What is Vehicular Manslaughter?

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Car crash

A range of criminal offences may apply in situations where a driver causes the death of another person.

Manslaughter is one of them, but is usually reserved for the most serious dangerous driving cases.

The more common charges are dangerous driving occasioning death. Here we explain the difference.

Manslaughter comprises both voluntary manslaughter and involuntary manslaughter.

Voluntary Manslaughter

Voluntary manslaughter occurs if the offender caused death to another person as a result of an unlawful and dangerous act, for example, the person was killed in circumstances of provocation, excessive self-defence, or where the person who committed the act was ‘substantially impaired by abnormality of the mind’.

Involuntary Manslaughter

Involuntary manslaughter is also known as manslaughter by unlawful and dangerous act or conduct.

To establish the offence of involuntary manslaughter, the prosecution must prove beyond reasonable doubt that:

  1. You performed an act that caused the death of another person,
  2. That conduct was the substantial contributor to the death,
  3. You intended to commit the act,
  4. The act was unlawful, and
  5. The unlawful act was dangerous because a reasonable person would have been aware that committing the act would expose another person to risk of serious injury in the circumstances at the time.

Criminal Negligence and Manslaughter

To establish the offence of manslaughter by criminal negligence, the prosecution must prove beyond reasonable doubt that:

  1. You owed a legal duty of care to another person. This duty must be one legally recognised i.e. parent/child, patient/doctor, employer/employee, or a circumstance you assume a duty of care upon another person,
  2. You committed a voluntary act or omission which caused the other person’s death where that death was substantially caused or accelerated by your act/omission, and
  3. Your act or omission breached the duty of care in one or more of the following ways:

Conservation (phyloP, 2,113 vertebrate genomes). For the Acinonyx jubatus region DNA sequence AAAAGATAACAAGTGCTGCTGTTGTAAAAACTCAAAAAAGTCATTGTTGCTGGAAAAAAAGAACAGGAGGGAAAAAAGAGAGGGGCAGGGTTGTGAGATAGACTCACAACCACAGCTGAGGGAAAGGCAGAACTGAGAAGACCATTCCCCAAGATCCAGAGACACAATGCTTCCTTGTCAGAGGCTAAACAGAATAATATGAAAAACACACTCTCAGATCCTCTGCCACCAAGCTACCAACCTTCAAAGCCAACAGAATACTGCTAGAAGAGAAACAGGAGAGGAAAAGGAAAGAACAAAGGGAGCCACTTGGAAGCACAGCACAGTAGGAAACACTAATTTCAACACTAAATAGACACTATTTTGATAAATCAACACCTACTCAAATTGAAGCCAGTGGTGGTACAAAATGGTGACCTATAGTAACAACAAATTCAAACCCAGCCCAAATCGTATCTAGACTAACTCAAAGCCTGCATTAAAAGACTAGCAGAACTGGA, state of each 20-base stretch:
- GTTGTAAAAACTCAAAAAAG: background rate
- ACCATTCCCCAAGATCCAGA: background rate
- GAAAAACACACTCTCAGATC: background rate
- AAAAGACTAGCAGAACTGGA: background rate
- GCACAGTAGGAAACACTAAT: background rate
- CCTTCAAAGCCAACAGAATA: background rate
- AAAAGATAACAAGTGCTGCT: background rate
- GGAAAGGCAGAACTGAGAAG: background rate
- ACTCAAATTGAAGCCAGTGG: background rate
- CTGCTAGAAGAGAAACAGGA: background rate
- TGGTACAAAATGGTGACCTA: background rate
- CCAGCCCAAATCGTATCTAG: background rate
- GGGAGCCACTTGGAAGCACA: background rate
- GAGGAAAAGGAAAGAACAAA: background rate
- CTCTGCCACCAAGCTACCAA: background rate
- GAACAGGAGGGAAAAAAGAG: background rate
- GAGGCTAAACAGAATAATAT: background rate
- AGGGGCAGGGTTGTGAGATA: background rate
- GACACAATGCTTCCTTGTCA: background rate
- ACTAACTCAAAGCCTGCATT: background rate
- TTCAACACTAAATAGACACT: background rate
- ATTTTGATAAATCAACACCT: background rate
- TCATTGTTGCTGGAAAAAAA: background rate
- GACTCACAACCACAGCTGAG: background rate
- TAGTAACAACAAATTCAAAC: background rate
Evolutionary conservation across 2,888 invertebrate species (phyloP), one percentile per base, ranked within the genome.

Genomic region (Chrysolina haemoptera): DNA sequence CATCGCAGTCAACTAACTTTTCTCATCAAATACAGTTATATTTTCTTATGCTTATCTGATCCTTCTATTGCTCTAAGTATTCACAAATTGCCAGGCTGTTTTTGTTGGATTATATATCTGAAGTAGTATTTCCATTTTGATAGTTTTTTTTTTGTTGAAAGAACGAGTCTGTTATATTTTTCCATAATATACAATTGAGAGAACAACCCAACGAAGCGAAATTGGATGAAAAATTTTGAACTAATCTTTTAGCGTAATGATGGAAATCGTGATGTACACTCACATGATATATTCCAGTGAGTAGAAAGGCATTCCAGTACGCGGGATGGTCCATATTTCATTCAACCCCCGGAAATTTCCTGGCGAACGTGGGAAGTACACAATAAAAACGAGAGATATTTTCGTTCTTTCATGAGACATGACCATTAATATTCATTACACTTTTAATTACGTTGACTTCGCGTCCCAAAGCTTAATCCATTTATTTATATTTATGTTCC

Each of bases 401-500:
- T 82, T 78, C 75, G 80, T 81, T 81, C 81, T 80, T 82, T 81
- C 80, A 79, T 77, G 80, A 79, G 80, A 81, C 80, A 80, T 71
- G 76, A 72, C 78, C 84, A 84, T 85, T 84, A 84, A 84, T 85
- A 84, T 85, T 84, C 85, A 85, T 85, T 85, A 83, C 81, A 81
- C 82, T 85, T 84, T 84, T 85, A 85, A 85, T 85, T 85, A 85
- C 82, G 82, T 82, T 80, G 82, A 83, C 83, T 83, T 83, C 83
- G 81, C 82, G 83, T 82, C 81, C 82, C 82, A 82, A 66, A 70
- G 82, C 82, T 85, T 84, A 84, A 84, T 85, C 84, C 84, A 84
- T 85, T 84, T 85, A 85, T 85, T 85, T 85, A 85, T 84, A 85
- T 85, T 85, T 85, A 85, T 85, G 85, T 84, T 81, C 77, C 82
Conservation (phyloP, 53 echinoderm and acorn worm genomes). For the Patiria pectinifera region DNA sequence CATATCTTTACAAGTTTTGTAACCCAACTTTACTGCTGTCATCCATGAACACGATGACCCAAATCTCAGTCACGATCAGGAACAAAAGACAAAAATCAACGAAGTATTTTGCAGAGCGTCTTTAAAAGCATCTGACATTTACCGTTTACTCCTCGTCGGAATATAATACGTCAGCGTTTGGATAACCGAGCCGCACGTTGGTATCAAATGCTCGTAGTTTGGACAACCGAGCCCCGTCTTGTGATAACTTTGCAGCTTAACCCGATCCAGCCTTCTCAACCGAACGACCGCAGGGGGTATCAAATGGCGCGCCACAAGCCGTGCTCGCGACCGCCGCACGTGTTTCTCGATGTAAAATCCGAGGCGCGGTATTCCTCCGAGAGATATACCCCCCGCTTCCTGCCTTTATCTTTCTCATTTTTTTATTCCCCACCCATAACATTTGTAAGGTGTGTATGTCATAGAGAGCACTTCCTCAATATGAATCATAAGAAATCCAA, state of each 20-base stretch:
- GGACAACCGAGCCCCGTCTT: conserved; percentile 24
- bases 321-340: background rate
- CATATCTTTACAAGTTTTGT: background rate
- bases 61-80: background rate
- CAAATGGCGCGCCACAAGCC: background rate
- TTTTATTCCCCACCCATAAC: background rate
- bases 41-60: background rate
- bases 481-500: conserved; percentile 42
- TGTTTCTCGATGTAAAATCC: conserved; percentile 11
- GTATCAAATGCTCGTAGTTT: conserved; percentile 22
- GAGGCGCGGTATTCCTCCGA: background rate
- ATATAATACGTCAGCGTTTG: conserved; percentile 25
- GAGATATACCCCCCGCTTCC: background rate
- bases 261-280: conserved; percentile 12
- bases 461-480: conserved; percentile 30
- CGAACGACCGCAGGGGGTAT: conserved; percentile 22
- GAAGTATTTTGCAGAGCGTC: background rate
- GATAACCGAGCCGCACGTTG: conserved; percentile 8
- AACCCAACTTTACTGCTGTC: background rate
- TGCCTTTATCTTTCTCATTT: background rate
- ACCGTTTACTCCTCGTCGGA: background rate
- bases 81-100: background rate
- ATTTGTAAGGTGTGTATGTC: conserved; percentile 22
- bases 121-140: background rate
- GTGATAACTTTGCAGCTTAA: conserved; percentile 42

(a) You failed to exercise the standard of care that a reasonable person would have exercised in those circumstances at the time; or your act was one that a reasonable person wouldn’t have done in those circumstances at the time, and

(b) Your act or failure to act resulted in criminal negligence meriting criminal punishment for manslaughter because:

(i) It fell so far under the standard of care that a reasonable person would have exercised in those circumstances; and

(ii) It was such that death or serious bodily harm was a likely consequence.

Vehicular Manslaughter

A person who drives a motor vehicle in a dangerous and criminally negligent way and causes the death of another person can face a manslaughter charge.

As outlined above, criminal negligence means more than a mere failure to take reasonable care. It means a high degree of carelessness or recklessness showing a disregard for the life and safety of others.

Manslaughter charges arising from the driving accidents are usually reserved for the worst categories of driving.

In many other cases, the appropriate charge may by dangerous driving occasioning death or the less serious negligent driving occasioning death.

Dangerous Driving Occasioning Death

Dangerous driving occasioning death is an offence under section 52A of the NSW Crimes Act 1900 (NSW) which carries a maximum penalty of ten years imprisonment.

To establish the offence, the prosecution must prove beyond reasonable doubt that:

  1. You were the driver of a motor vehicle,
  2. You were involved in an impact causing the death of another person, and
  3. You were under the influence of alcohol or a drug, or you were driving at a dangerous speed, or you were driving in a dangerous manner.

A ‘vehicle’ is defined as any motor car, motor carriage, motor cycle, or any other vehicle propelled, wholly or partly, by volatile spirit, steam, gas, oil, electricity, or by any other means other than human or animal power, or a horse-drawn vehicle

An ‘impact’ is that which occurs:

  • Between an object or a person and the vehicle,